We are not okay
I have started to see the well-recognised ‘R U OK?’ day information appearing for the next R U OK day on September 9. I know I can speak on behalf of the entire event industry to our collection of federal and state governments when I say no. No, we are not okay. In fact, many of us are in dire straits and haven’t received anything resembling a pay cheque since March.
All we want is to be able to get back to work and to have some confidence returned to our market. If we are going to continue to be told we are forbidden from working, we need support — proper support — and we need it now.
I personally can’t watch the press conference when new restrictions or lockdowns are announced anymore. Weddings and events or ‘gathering’ are usually one of the top bullet point-restrictions, yet not a single government package has been tailored to our industry?
That’s the thing, our industry really is ‘small business’. We’re not Qantas or the construction industry. We’re stylists and DJs and hire companies and musicians and photo booths and videographers and venues. We don’t fit into a government category and we get that. But we think that 18 months of business annihilation is worthy of a category being created.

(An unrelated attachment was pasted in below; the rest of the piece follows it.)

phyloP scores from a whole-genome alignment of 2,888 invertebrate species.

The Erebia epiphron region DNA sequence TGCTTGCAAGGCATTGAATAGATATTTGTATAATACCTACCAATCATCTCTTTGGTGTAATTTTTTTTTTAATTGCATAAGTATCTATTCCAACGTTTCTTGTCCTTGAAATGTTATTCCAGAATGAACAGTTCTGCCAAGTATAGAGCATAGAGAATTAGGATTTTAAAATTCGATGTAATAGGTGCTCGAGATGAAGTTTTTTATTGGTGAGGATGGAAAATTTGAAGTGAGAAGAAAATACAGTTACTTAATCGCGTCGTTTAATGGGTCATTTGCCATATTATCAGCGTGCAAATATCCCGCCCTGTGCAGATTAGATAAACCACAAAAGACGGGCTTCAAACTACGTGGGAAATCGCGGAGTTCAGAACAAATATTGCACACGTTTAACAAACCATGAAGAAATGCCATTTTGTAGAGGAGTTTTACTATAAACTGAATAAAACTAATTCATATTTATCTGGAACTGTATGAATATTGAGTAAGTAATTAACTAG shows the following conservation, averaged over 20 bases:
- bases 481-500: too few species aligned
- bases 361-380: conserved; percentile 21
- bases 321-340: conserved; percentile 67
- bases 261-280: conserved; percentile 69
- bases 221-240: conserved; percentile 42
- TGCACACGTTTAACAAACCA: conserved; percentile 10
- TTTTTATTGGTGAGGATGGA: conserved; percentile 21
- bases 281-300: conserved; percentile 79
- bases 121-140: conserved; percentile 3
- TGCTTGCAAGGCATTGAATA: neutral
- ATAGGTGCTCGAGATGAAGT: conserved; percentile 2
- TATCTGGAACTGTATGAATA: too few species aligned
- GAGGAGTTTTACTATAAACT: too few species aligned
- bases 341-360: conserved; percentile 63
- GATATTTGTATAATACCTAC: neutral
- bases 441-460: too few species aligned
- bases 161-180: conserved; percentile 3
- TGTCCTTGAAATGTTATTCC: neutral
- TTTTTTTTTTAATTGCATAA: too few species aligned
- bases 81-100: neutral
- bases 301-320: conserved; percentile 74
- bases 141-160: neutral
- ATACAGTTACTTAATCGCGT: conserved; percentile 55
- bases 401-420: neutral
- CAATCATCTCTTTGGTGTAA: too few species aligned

I come from a network of family and friends with small businesses. Throughout this time, I have seen many of those businesses flourish, which is beyond fantastic. My family and friends in trades such as air conditioning and building especially have seen phenomenal growth. I am genuinely thrilled when any small business owner does well — it’s what our country is built on, as Eloise stated:
“It’s true small businesses are the backbone of the economy, employing millions of Australians and contributing significantly to economic activity.”
Unfortunately, my article today isn’t penned due to a story of COVID success. It’s from one of shock, exhaustion and complete dismay that nothing seems to be changing. How long do we need to hang on?
Thank you again for the article last week. In this darkness it helps greatly to know there’s still some people out there who get it.